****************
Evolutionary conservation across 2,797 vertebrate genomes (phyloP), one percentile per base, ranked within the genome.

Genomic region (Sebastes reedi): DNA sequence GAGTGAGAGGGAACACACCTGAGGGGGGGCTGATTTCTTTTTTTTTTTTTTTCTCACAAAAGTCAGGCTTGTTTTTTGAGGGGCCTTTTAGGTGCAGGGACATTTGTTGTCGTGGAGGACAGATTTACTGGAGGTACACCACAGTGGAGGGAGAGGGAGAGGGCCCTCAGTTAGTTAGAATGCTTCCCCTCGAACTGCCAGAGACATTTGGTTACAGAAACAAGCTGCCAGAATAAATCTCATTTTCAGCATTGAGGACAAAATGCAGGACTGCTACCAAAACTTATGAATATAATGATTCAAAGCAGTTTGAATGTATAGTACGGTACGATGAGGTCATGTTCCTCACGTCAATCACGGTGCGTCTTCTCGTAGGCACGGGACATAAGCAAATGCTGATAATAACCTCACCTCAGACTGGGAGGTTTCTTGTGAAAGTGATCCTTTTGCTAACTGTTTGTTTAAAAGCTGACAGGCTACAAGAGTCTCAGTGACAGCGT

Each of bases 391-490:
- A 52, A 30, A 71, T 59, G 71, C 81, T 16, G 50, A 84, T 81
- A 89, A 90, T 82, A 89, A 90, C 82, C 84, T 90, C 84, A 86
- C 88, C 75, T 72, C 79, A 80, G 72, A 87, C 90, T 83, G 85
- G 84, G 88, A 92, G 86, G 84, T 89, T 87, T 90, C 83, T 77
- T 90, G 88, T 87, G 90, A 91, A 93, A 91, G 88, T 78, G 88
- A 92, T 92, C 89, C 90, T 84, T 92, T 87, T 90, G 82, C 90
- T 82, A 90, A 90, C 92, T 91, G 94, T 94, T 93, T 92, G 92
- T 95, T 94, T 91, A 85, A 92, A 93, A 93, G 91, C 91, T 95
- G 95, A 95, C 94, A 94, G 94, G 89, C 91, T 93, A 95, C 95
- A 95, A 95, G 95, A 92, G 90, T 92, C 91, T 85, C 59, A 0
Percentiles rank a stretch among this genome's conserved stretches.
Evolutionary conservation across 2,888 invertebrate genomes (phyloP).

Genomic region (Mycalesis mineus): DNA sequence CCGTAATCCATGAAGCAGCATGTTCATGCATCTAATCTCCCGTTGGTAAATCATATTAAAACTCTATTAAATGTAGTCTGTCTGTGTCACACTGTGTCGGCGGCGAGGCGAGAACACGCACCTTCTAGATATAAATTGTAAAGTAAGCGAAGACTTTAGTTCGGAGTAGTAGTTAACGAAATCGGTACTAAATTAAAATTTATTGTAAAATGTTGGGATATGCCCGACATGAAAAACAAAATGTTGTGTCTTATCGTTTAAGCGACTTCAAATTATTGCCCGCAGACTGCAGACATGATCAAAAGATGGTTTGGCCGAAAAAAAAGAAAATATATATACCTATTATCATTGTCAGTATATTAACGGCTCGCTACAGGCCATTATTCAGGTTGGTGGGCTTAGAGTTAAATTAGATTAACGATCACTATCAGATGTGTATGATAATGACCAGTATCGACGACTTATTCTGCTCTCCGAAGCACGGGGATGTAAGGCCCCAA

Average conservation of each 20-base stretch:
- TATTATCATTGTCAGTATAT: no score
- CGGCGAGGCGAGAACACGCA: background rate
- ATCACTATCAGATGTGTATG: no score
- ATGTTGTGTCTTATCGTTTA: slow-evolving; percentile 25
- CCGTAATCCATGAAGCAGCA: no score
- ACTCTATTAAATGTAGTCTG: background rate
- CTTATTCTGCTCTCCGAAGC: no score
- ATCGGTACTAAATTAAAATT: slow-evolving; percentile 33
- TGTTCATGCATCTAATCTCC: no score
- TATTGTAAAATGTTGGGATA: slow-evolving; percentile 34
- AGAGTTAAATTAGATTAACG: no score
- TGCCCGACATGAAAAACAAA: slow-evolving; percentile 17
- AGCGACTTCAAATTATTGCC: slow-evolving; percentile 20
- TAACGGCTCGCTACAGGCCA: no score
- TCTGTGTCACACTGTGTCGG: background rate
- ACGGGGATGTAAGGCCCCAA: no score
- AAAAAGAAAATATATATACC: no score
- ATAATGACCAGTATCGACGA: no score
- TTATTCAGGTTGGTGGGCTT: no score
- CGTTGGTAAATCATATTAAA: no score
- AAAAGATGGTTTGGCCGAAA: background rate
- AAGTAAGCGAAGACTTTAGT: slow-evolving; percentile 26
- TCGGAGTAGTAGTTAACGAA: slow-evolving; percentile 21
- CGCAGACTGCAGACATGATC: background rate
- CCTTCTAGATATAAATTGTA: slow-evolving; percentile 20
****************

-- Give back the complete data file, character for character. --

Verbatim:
Evolutionary conservation across 2,797 vertebrate genomes (phyloP), one percentile per base, ranked within the genome.

Genomic region (Sebastes reedi): DNA sequence GAGTGAGAGGGAACACACCTGAGGGGGGGCTGATTTCTTTTTTTTTTTTTTTCTCACAAAAGTCAGGCTTGTTTTTTGAGGGGCCTTTTAGGTGCAGGGACATTTGTTGTCGTGGAGGACAGATTTACTGGAGGTACACCACAGTGGAGGGAGAGGGAGAGGGCCCTCAGTTAGTTAGAATGCTTCCCCTCGAACTGCCAGAGACATTTGGTTACAGAAACAAGCTGCCAGAATAAATCTCATTTTCAGCATTGAGGACAAAATGCAGGACTGCTACCAAAACTTATGAATATAATGATTCAAAGCAGTTTGAATGTATAGTACGGTACGATGAGGTCATGTTCCTCACGTCAATCACGGTGCGTCTTCTCGTAGGCACGGGACATAAGCAAATGCTGATAATAACCTCACCTCAGACTGGGAGGTTTCTTGTGAAAGTGATCCTTTTGCTAACTGTTTGTTTAAAAGCTGACAGGCTACAAGAGTCTCAGTGACAGCGT

Each of bases 391-490:
- A 52, A 30, A 71, T 59, G 71, C 81, T 16, G 50, A 84, T 81
- A 89, A 90, T 82, A 89, A 90, C 82, C 84, T 90, C 84, A 86
- C 88, C 75, T 72, C 79, A 80, G 72, A 87, C 90, T 83, G 85
- G 84, G 88, A 92, G 86, G 84, T 89, T 87, T 90, C 83, T 77
- T 90, G 88, T 87, G 90, A 91, A 93, A 91, G 88, T 78, G 88
- A 92, T 92, C 89, C 90, T 84, T 92, T 87, T 90, G 82, C 90
- T 82, A 90, A 90, C 92, T 91, G 94, T 94, T 93, T 92, G 92
- T 95, T 94, T 91, A 85, A 92, A 93, A 93, G 91, C 91, T 95
- G 95, A 95, C 94, A 94, G 94, G 89, C 91, T 93, A 95, C 95
- A 95, A 95, G 95, A 92, G 90, T 92, C 91, T 85, C 59, A 0
Percentiles rank a stretch among this genome's conserved stretches.
Evolutionary conservation across 2,888 invertebrate genomes (phyloP).

Genomic region (Mycalesis mineus): DNA sequence CCGTAATCCATGAAGCAGCATGTTCATGCATCTAATCTCCCGTTGGTAAATCATATTAAAACTCTATTAAATGTAGTCTGTCTGTGTCACACTGTGTCGGCGGCGAGGCGAGAACACGCACCTTCTAGATATAAATTGTAAAGTAAGCGAAGACTTTAGTTCGGAGTAGTAGTTAACGAAATCGGTACTAAATTAAAATTTATTGTAAAATGTTGGGATATGCCCGACATGAAAAACAAAATGTTGTGTCTTATCGTTTAAGCGACTTCAAATTATTGCCCGCAGACTGCAGACATGATCAAAAGATGGTTTGGCCGAAAAAAAAGAAAATATATATACCTATTATCATTGTCAGTATATTAACGGCTCGCTACAGGCCATTATTCAGGTTGGTGGGCTTAGAGTTAAATTAGATTAACGATCACTATCAGATGTGTATGATAATGACCAGTATCGACGACTTATTCTGCTCTCCGAAGCACGGGGATGTAAGGCCCCAA

Average conservation of each 20-base stretch:
- TATTATCATTGTCAGTATAT: no score
- CGGCGAGGCGAGAACACGCA: background rate
- ATCACTATCAGATGTGTATG: no score
- ATGTTGTGTCTTATCGTTTA: slow-evolving; percentile 25
- CCGTAATCCATGAAGCAGCA: no score
- ACTCTATTAAATGTAGTCTG: background rate
- CTTATTCTGCTCTCCGAAGC: no score
- ATCGGTACTAAATTAAAATT: slow-evolving; percentile 33
- TGTTCATGCATCTAATCTCC: no score
- TATTGTAAAATGTTGGGATA: slow-evolving; percentile 34
- AGAGTTAAATTAGATTAACG: no score
- TGCCCGACATGAAAAACAAA: slow-evolving; percentile 17
- AGCGACTTCAAATTATTGCC: slow-evolving; percentile 20
- TAACGGCTCGCTACAGGCCA: no score
- TCTGTGTCACACTGTGTCGG: background rate
- ACGGGGATGTAAGGCCCCAA: no score
- AAAAAGAAAATATATATACC: no score
- ATAATGACCAGTATCGACGA: no score
- TTATTCAGGTTGGTGGGCTT: no score
- CGTTGGTAAATCATATTAAA: no score
- AAAAGATGGTTTGGCCGAAA: background rate
- AAGTAAGCGAAGACTTTAGT: slow-evolving; percentile 26
- TCGGAGTAGTAGTTAACGAA: slow-evolving; percentile 21
- CGCAGACTGCAGACATGATC: background rate
- CCTTCTAGATATAAATTGTA: slow-evolving; percentile 20